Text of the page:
The World Wildlife Fund (WWF) and the Global Tiger Forum announced on April 10, 2016, that the estimated population of tigers in the wild had increased for the first time in more than 100 years. Based on data from the International Union for Conservation of Nature and national surveys, the number of wild tigers was calculated to be 3,890. In 2010 the global tiger population had been estimated to be “as few as 3,200.”
The announcement coincided with the start of the 3rd Asia Ministerial Conference on Tiger Conservation, held in New Delhi, India, and attended by representatives of the 13 countries that are home to wild tigers. At the first such conference, held six years earlier, a goal was set to double the tiger population by the year 2022. (Both 2010 and 2022 are known as the year of the tiger in the Chinese calendar.)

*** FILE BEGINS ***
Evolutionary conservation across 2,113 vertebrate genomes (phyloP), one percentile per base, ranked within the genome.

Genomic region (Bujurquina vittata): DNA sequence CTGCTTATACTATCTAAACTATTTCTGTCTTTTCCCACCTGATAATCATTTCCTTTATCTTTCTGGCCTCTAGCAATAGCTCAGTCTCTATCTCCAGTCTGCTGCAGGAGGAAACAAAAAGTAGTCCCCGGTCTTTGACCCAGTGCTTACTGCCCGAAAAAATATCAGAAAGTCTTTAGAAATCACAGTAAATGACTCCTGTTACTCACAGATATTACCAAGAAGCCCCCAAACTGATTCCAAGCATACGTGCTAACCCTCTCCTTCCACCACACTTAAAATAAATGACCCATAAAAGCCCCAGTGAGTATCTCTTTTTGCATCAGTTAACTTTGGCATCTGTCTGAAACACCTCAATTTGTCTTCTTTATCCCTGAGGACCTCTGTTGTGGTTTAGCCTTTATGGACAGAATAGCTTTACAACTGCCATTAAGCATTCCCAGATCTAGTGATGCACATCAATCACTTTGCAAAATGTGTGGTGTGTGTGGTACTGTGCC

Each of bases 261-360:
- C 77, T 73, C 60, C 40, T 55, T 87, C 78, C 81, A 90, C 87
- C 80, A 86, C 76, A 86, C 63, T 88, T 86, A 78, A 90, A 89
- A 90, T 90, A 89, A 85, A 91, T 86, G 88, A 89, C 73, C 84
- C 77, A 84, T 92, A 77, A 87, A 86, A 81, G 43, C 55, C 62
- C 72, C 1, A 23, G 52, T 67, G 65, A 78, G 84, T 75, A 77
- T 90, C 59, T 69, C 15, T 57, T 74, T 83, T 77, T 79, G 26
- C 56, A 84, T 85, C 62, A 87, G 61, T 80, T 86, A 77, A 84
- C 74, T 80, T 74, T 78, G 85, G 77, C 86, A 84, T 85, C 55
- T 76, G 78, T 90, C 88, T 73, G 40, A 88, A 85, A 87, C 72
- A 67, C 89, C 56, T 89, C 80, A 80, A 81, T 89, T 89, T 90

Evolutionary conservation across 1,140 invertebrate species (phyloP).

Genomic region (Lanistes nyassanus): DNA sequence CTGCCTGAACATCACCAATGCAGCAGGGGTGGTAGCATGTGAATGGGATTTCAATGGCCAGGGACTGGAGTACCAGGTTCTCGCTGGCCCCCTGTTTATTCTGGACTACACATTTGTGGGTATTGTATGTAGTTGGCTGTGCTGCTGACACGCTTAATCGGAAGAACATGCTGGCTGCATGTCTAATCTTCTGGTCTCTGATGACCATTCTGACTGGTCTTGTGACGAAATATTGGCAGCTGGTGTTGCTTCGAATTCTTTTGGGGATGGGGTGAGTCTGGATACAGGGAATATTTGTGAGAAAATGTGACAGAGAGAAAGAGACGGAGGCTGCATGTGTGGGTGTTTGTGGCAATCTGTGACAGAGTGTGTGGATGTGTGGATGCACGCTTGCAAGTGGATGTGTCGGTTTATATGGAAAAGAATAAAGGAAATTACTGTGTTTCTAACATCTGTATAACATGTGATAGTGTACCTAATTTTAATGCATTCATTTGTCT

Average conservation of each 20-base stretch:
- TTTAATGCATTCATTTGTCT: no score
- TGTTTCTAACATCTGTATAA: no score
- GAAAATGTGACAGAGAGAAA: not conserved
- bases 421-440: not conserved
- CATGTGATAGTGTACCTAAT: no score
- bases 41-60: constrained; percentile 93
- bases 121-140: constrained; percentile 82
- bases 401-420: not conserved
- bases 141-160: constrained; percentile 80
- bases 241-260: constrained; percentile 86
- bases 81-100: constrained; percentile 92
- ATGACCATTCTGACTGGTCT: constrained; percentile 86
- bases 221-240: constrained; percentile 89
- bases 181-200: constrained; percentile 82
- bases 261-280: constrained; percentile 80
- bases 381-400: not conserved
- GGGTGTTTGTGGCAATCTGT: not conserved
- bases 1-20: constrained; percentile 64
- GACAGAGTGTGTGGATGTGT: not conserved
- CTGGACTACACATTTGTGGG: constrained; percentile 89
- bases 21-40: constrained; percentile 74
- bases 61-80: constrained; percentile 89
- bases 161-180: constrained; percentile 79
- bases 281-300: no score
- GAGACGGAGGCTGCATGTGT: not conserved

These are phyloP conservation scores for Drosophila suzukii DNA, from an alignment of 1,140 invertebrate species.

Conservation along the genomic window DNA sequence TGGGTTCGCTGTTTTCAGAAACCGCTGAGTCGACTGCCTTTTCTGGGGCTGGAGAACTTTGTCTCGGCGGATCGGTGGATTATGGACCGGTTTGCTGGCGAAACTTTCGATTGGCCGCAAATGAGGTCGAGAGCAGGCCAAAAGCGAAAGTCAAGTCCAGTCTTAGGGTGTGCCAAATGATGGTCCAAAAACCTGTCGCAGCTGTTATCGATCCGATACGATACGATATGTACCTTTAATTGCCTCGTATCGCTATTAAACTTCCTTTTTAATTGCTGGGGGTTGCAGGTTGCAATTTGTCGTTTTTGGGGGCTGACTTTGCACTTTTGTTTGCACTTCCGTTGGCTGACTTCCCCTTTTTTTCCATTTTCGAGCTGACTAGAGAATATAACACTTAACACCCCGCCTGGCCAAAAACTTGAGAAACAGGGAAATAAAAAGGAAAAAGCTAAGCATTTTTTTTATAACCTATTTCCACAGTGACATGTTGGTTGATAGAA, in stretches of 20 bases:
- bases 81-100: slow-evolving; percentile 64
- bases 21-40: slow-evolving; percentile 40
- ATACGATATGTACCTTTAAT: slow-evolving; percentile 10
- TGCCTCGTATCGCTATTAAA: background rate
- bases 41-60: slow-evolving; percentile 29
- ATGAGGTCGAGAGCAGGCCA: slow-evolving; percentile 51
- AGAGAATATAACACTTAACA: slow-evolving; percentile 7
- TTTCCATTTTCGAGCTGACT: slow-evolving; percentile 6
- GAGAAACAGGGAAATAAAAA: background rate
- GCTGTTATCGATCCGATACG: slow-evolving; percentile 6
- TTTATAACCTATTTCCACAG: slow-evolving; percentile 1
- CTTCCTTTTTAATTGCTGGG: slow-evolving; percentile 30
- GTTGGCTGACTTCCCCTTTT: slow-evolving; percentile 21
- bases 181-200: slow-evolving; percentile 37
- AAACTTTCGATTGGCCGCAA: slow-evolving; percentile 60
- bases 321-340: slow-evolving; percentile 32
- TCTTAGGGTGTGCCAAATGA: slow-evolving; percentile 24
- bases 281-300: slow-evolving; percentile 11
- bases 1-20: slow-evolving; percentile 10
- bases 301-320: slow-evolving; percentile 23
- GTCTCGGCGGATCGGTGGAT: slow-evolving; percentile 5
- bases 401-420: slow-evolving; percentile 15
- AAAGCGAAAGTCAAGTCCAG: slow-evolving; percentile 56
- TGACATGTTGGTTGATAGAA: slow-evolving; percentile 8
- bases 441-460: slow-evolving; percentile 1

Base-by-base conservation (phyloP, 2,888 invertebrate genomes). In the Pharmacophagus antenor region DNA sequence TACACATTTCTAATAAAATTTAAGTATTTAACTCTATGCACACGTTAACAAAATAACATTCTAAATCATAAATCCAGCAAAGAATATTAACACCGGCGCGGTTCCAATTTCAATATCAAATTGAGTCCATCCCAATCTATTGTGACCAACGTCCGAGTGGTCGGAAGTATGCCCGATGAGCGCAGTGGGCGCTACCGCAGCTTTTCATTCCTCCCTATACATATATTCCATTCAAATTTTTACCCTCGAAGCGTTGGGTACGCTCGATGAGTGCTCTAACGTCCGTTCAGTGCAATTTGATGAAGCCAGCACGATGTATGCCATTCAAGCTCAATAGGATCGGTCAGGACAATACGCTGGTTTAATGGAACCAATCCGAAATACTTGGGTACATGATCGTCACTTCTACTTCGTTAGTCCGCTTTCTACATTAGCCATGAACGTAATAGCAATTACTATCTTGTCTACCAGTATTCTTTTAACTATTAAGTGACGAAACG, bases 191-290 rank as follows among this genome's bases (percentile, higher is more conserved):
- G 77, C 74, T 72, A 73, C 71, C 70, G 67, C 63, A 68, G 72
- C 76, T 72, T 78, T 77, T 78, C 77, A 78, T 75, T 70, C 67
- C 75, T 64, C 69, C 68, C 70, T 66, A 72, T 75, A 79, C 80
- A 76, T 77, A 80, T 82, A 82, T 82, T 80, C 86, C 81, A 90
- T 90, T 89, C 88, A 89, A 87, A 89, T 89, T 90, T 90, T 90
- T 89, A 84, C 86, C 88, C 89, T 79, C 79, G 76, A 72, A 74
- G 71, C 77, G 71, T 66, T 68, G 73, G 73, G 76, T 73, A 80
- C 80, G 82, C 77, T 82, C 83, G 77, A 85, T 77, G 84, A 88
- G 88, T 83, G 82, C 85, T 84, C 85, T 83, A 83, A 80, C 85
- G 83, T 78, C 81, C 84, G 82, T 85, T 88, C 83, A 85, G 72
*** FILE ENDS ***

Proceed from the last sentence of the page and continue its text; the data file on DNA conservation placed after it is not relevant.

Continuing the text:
At the beginning of the 20th century, more than 100,000 tigers roamed free. But the population gradually declined for decades as a result of hunting and habitat loss. In fact, the WWF recently declared tigers to be “functionally extinct” in Cambodia, where they were once common. The reported increase in other countries—India, Russia, Nepal, and Bhutan—brought hope that global conservation efforts had been successful. Some experts, however, cautioned that the turnaround might have more to do with improvements in data gathering.
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